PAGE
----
There’s a discernible new voice in Young Adult Fiction. That voice is distinctly Nigerian…and American. Dr. Nnedi Okorafor (winner of the Wole Soyinka prize for Literature) thrives in a realm of fiction called African Fantasy.
This genre combines elements of speculative fiction, magical realism and traditional fantasy with a decidedly cultural twist. Not all of these books are set in Africa, but do contain aspects of African folklore. Also, instead of the traditional Celtic setting, stories have a more earthy approach to magic.
Nnedi was born in the United States to Igbo (Nigerian) immigrant parents and you can see that influence in her work. But, her path to writing was an unusual one. Absent are any anecdotes about knowing she wanted to write since she was a small child, though she was always an avid reader. Favoring the maths and sciences, she envisioned a career in either entomology or veterinary medicine.
All this changed when following her freshman year at college, she made the difficult decision to undergo surgery to correct scoliosis, a condition involving curvature of the spine. Nnedi found herself among the one percent of people paralyzed after the surgery.
Nnedi credits that experience and having to learn to walk again with releasing her creative juices. Undeterred by advice not to pursue her passion, she changed majors. She completed her Bachelor’s degree in Rhetoric (Creative Writing) and earned a PhD in English in 2007. The rest, shall we say is history.
Her first novel, Zahrah the Windseeker was shortlisted for the Parallax Award and Kindred Award in 2006, a finalist for the 2005 Golden Duck Award and nominated for a Locus Award (Best First Novel) 2005. Her latest novel, The Shadow Speaker, has characters from and takes place in the countries of Niger and Nigeria.
There are several key themes in The Shadow Speaker. First is the complexity of violence vs nonviolence and the idea that a certain times, both must be employed. The Shadow Speaker also tackles the environment, commenting on the state of the earth and the ugly things human beings do to it. The novel is also about girlhood and womanhood, a heroine’s journey. Lastly, one of the greatest themes of the book is Change:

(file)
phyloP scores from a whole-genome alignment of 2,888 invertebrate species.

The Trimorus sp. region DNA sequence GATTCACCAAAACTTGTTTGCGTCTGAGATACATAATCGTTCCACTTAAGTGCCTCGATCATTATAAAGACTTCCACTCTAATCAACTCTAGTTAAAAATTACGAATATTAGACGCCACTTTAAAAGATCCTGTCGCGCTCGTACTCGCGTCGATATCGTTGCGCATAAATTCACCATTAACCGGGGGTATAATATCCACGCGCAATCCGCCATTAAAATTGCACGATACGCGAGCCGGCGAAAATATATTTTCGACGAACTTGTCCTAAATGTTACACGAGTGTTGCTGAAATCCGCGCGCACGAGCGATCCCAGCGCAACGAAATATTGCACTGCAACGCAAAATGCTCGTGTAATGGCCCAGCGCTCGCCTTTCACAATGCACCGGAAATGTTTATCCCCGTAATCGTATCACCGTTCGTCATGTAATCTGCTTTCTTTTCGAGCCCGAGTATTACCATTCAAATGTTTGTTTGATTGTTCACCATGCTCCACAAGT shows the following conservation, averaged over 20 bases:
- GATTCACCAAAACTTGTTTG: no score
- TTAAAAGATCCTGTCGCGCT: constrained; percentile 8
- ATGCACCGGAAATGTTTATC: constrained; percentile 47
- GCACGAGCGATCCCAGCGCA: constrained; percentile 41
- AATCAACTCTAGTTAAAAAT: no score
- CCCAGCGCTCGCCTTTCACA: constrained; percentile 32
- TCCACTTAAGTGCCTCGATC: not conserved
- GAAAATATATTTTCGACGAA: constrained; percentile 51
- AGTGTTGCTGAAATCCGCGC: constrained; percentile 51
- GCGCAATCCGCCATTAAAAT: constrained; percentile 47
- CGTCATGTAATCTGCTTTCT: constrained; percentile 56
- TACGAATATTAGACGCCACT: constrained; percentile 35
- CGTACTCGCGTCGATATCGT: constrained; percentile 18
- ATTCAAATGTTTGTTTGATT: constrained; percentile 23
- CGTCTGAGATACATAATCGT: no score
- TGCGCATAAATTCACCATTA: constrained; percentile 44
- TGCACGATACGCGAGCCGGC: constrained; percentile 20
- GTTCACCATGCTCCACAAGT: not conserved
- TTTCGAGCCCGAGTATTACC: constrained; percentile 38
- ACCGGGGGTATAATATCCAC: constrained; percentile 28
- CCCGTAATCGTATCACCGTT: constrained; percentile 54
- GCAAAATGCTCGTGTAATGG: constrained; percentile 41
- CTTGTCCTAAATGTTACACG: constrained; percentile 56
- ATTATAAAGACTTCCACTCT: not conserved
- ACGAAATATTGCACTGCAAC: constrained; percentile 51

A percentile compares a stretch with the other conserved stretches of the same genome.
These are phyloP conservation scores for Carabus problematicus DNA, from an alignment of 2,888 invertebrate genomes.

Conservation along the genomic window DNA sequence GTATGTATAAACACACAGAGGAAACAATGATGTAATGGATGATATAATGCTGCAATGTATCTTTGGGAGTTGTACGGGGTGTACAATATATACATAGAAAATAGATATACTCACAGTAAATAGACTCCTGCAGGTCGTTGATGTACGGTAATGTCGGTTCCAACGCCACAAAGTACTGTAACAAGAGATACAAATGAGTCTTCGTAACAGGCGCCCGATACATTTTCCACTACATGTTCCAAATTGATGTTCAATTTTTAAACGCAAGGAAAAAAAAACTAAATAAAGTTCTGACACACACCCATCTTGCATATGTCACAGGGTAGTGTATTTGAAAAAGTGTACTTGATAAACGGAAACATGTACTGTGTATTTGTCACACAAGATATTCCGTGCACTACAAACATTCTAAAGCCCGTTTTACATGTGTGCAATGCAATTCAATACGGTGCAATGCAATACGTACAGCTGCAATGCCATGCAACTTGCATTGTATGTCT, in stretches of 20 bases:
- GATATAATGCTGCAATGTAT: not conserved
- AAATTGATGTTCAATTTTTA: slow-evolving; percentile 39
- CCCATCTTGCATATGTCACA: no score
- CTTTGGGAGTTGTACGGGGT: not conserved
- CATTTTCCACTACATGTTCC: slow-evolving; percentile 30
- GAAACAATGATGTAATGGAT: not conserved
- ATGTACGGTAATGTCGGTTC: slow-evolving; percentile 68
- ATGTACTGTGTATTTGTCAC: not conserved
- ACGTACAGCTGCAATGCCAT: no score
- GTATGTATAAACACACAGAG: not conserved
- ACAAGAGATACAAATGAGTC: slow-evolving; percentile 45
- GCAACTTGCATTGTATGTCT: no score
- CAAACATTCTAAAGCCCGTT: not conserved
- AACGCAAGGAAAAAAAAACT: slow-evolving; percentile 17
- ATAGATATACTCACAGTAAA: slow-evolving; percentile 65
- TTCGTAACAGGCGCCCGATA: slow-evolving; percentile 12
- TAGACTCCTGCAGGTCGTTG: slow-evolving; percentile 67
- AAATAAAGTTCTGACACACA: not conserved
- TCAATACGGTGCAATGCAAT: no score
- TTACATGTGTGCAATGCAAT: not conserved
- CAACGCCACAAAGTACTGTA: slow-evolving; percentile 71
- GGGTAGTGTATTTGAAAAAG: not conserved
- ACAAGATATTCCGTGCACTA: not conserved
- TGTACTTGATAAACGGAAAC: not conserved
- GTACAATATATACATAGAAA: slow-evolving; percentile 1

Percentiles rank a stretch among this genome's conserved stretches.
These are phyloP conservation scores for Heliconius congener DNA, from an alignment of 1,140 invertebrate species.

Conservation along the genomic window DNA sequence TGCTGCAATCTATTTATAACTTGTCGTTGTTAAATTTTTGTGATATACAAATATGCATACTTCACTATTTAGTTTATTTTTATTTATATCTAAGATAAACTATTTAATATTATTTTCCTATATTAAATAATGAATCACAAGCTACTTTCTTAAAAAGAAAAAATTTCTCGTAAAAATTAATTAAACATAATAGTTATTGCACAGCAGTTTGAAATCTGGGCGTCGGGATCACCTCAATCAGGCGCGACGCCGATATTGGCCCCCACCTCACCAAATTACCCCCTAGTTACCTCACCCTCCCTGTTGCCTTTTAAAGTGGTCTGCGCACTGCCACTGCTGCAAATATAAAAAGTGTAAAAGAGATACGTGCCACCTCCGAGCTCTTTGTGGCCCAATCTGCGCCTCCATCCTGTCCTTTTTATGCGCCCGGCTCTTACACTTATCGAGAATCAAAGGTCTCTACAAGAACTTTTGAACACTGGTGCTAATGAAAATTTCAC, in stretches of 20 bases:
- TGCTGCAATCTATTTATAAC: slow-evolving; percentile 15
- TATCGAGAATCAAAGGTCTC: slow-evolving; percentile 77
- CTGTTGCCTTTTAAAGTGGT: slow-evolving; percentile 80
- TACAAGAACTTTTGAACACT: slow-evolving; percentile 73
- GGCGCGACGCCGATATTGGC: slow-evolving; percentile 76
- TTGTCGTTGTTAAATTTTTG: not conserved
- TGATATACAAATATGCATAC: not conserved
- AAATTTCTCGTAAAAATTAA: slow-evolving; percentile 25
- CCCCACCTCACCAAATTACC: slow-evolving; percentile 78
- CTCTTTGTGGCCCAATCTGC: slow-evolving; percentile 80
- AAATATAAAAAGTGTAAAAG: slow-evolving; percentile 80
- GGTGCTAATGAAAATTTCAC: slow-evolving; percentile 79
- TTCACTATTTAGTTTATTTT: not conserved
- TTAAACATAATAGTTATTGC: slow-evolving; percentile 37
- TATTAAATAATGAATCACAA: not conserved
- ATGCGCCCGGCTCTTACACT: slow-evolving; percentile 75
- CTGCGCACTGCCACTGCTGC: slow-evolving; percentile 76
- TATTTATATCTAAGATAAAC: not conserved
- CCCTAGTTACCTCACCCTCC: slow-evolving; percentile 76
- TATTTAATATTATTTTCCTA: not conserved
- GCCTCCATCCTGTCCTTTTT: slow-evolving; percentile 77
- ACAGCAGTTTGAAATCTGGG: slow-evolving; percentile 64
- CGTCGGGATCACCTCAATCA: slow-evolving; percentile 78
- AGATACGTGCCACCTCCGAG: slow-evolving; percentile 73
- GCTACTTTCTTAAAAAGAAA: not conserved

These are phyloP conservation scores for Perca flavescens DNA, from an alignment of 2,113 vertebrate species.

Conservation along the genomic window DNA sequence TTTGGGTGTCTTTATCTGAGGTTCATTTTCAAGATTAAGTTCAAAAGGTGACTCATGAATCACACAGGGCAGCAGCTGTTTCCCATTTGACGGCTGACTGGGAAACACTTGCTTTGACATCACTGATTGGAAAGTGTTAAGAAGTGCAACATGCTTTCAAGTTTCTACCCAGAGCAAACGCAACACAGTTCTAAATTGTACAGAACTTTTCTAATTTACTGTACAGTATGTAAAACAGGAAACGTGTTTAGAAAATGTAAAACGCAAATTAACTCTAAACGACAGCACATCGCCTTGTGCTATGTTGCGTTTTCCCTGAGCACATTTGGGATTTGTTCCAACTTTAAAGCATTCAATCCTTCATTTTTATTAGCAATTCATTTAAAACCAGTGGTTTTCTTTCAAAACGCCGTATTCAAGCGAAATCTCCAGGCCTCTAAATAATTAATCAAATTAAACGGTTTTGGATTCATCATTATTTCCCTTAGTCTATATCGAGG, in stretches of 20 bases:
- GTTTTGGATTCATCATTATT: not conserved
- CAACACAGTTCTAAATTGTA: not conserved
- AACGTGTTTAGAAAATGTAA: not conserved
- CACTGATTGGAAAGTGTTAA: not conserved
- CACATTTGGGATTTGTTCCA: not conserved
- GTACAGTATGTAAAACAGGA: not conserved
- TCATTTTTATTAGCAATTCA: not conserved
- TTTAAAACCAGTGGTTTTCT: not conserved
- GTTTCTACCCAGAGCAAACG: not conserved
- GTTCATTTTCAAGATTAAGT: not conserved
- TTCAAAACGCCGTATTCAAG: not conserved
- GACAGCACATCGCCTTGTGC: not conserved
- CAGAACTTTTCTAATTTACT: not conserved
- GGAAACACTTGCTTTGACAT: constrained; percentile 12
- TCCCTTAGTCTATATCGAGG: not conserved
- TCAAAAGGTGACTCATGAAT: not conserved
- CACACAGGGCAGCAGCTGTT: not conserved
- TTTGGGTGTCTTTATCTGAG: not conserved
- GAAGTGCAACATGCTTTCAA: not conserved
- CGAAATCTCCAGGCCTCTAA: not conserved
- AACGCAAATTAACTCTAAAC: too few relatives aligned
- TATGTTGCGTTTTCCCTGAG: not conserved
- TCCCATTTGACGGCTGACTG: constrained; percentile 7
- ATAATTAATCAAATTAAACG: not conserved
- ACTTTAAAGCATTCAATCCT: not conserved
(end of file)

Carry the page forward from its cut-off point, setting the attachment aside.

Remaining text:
As the green shape grew, the earthquake subsided. Soon everyone had turned south, watching and waiting. Even the crying children and roaring camels had gotten quiet. The green tint soon spread over the sky, quickly approaching them. Ejii grasped her mother’s hand and touched the amulet that hung from her neck with her other hand. She could hear her mother whisper, “Inshallah,” –God willing, her mother whispered. Then the green wave came with a WHOOOOSH! Its wind pushed everyone a few steps north, only the toddlers and the very old fell to the ground. Palm trees bent northward and monkey bread trees lost all their fruits.
The strength of the wave forced Ejii to inhale deeply as it passed. It smelled of a thousand roses blooming at the same time in the same place for the same reason. She sneezed and looked at her mother and they both pressed closer to each other. It wasn’t the end. It was another beginning. But of what?
It’s important to note that the author really wanted to portray an Africa of the future while acknowledging the challenges of the present. “I don’t feel I see a present day or futuristic Africa often enough in science fiction or fantasy that is portrayed from the perspective of one of the natives.”
Nnedi tends to write everyday, and during those periods when there is a story dying to escape from the confines of her imagination, TV time and personal reading time take a back seat. In this manner, she can usually pound out a first draft in a month. Then it takes her about a year from that draft to the finished product.
Inspired by her frequent trips to visit family in Nigeria, the themes of Nigerian myth and folklore are central to Nnedi’s stories. “On these trips, there is always so much drama,” she said. “Those trips are like goldmines.”
Of the writing process, Nnedi points out that rewrites are most difficult. It’s relatively standard for her to edit a final draft at least six times. Asked about how she knows when the story she wanted to tell is finished, Nnedi says, “There’s a certain feeling you get when the piece evokes the proper response from you.”
Among her favorite authors are Octavia Butler, Stephen King and Philip Pullman. Wizard of the Crow, a new release from Kenyan author, Ngugi wa Thiong’o, receives the prize of her favorite novel.
When asked about advice for new writers, Nnedi is steadfast in her belief that formal training is key. “Writing is a creative process, but it is still a craft,” she said. In lieu of advanced degrees, Nnedi says creative writing classes at your local community college are an excellent option. She also believes that writing everyday is the only way to perfect the craft.
If you have yet to delve into the realm of African Fantasy, there’s no time better than the present.